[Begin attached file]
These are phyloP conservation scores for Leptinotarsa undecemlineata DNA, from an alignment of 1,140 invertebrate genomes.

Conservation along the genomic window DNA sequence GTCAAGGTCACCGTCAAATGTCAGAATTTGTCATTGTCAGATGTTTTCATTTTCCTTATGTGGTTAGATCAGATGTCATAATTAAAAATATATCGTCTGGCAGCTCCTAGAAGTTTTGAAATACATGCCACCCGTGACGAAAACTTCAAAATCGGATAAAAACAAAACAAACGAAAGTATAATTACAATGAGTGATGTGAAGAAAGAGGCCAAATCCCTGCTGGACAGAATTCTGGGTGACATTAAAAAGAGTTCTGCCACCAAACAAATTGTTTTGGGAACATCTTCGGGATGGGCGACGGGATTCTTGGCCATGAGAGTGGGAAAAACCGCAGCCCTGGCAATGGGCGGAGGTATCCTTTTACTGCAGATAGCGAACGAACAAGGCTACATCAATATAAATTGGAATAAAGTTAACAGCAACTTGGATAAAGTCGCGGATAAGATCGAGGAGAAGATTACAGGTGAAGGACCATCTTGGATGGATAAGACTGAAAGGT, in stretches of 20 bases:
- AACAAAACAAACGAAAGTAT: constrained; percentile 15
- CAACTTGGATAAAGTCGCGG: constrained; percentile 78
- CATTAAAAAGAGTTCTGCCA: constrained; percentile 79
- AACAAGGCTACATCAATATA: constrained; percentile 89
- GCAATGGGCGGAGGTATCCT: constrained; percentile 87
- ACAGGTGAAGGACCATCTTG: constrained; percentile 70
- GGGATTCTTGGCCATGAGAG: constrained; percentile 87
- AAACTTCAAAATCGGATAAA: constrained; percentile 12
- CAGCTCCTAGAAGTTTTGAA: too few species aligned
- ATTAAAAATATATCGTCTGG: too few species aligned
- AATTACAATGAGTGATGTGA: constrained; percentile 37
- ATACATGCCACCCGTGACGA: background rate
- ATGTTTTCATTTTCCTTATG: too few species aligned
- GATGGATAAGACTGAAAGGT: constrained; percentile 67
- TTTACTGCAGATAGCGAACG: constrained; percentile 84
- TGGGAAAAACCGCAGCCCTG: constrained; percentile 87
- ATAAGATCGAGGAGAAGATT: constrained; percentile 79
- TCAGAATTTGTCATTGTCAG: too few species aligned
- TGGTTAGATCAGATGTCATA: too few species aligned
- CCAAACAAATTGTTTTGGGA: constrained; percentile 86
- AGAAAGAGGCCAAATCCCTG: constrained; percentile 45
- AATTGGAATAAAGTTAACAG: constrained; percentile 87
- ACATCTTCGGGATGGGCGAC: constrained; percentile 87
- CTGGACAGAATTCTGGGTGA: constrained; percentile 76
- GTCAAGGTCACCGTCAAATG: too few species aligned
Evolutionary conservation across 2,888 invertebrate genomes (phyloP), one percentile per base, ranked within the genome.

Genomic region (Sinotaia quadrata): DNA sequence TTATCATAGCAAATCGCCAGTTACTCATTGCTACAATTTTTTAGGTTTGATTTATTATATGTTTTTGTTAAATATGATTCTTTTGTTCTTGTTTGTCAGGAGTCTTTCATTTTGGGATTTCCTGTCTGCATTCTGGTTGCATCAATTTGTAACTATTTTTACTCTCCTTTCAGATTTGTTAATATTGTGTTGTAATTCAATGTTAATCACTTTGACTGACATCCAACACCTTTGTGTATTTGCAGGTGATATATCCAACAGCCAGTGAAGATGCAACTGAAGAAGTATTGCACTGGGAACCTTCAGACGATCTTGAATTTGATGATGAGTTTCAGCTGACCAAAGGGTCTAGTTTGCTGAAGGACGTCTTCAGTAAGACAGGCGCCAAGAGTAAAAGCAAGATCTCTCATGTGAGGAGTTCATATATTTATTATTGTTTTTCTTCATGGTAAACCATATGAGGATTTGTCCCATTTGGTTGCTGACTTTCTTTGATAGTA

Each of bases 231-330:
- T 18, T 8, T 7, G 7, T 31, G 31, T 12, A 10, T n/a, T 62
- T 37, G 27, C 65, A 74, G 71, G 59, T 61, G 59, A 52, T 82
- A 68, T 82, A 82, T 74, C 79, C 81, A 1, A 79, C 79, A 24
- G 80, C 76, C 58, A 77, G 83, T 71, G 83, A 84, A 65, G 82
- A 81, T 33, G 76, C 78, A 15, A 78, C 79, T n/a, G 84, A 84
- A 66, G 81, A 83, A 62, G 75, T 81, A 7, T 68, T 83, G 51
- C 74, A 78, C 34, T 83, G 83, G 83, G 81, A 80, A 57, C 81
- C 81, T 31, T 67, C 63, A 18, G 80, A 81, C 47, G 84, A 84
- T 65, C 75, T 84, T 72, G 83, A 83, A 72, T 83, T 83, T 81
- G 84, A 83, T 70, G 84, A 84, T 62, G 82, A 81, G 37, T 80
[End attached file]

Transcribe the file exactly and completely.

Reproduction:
These are phyloP conservation scores for Leptinotarsa undecemlineata DNA, from an alignment of 1,140 invertebrate genomes.

Conservation along the genomic window DNA sequence GTCAAGGTCACCGTCAAATGTCAGAATTTGTCATTGTCAGATGTTTTCATTTTCCTTATGTGGTTAGATCAGATGTCATAATTAAAAATATATCGTCTGGCAGCTCCTAGAAGTTTTGAAATACATGCCACCCGTGACGAAAACTTCAAAATCGGATAAAAACAAAACAAACGAAAGTATAATTACAATGAGTGATGTGAAGAAAGAGGCCAAATCCCTGCTGGACAGAATTCTGGGTGACATTAAAAAGAGTTCTGCCACCAAACAAATTGTTTTGGGAACATCTTCGGGATGGGCGACGGGATTCTTGGCCATGAGAGTGGGAAAAACCGCAGCCCTGGCAATGGGCGGAGGTATCCTTTTACTGCAGATAGCGAACGAACAAGGCTACATCAATATAAATTGGAATAAAGTTAACAGCAACTTGGATAAAGTCGCGGATAAGATCGAGGAGAAGATTACAGGTGAAGGACCATCTTGGATGGATAAGACTGAAAGGT, in stretches of 20 bases:
- AACAAAACAAACGAAAGTAT: constrained; percentile 15
- CAACTTGGATAAAGTCGCGG: constrained; percentile 78
- CATTAAAAAGAGTTCTGCCA: constrained; percentile 79
- AACAAGGCTACATCAATATA: constrained; percentile 89
- GCAATGGGCGGAGGTATCCT: constrained; percentile 87
- ACAGGTGAAGGACCATCTTG: constrained; percentile 70
- GGGATTCTTGGCCATGAGAG: constrained; percentile 87
- AAACTTCAAAATCGGATAAA: constrained; percentile 12
- CAGCTCCTAGAAGTTTTGAA: too few species aligned
- ATTAAAAATATATCGTCTGG: too few species aligned
- AATTACAATGAGTGATGTGA: constrained; percentile 37
- ATACATGCCACCCGTGACGA: background rate
- ATGTTTTCATTTTCCTTATG: too few species aligned
- GATGGATAAGACTGAAAGGT: constrained; percentile 67
- TTTACTGCAGATAGCGAACG: constrained; percentile 84
- TGGGAAAAACCGCAGCCCTG: constrained; percentile 87
- ATAAGATCGAGGAGAAGATT: constrained; percentile 79
- TCAGAATTTGTCATTGTCAG: too few species aligned
- TGGTTAGATCAGATGTCATA: too few species aligned
- CCAAACAAATTGTTTTGGGA: constrained; percentile 86
- AGAAAGAGGCCAAATCCCTG: constrained; percentile 45
- AATTGGAATAAAGTTAACAG: constrained; percentile 87
- ACATCTTCGGGATGGGCGAC: constrained; percentile 87
- CTGGACAGAATTCTGGGTGA: constrained; percentile 76
- GTCAAGGTCACCGTCAAATG: too few species aligned
Evolutionary conservation across 2,888 invertebrate genomes (phyloP), one percentile per base, ranked within the genome.

Genomic region (Sinotaia quadrata): DNA sequence TTATCATAGCAAATCGCCAGTTACTCATTGCTACAATTTTTTAGGTTTGATTTATTATATGTTTTTGTTAAATATGATTCTTTTGTTCTTGTTTGTCAGGAGTCTTTCATTTTGGGATTTCCTGTCTGCATTCTGGTTGCATCAATTTGTAACTATTTTTACTCTCCTTTCAGATTTGTTAATATTGTGTTGTAATTCAATGTTAATCACTTTGACTGACATCCAACACCTTTGTGTATTTGCAGGTGATATATCCAACAGCCAGTGAAGATGCAACTGAAGAAGTATTGCACTGGGAACCTTCAGACGATCTTGAATTTGATGATGAGTTTCAGCTGACCAAAGGGTCTAGTTTGCTGAAGGACGTCTTCAGTAAGACAGGCGCCAAGAGTAAAAGCAAGATCTCTCATGTGAGGAGTTCATATATTTATTATTGTTTTTCTTCATGGTAAACCATATGAGGATTTGTCCCATTTGGTTGCTGACTTTCTTTGATAGTA

Each of bases 231-330:
- T 18, T 8, T 7, G 7, T 31, G 31, T 12, A 10, T n/a, T 62
- T 37, G 27, C 65, A 74, G 71, G 59, T 61, G 59, A 52, T 82
- A 68, T 82, A 82, T 74, C 79, C 81, A 1, A 79, C 79, A 24
- G 80, C 76, C 58, A 77, G 83, T 71, G 83, A 84, A 65, G 82
- A 81, T 33, G 76, C 78, A 15, A 78, C 79, T n/a, G 84, A 84
- A 66, G 81, A 83, A 62, G 75, T 81, A 7, T 68, T 83, G 51
- C 74, A 78, C 34, T 83, G 83, G 83, G 81, A 80, A 57, C 81
- C 81, T 31, T 67, C 63, A 18, G 80, A 81, C 47, G 84, A 84
- T 65, C 75, T 84, T 72, G 83, A 83, A 72, T 83, T 83, T 81
- G 84, A 83, T 70, G 84, A 84, T 62, G 82, A 81, G 37, T 80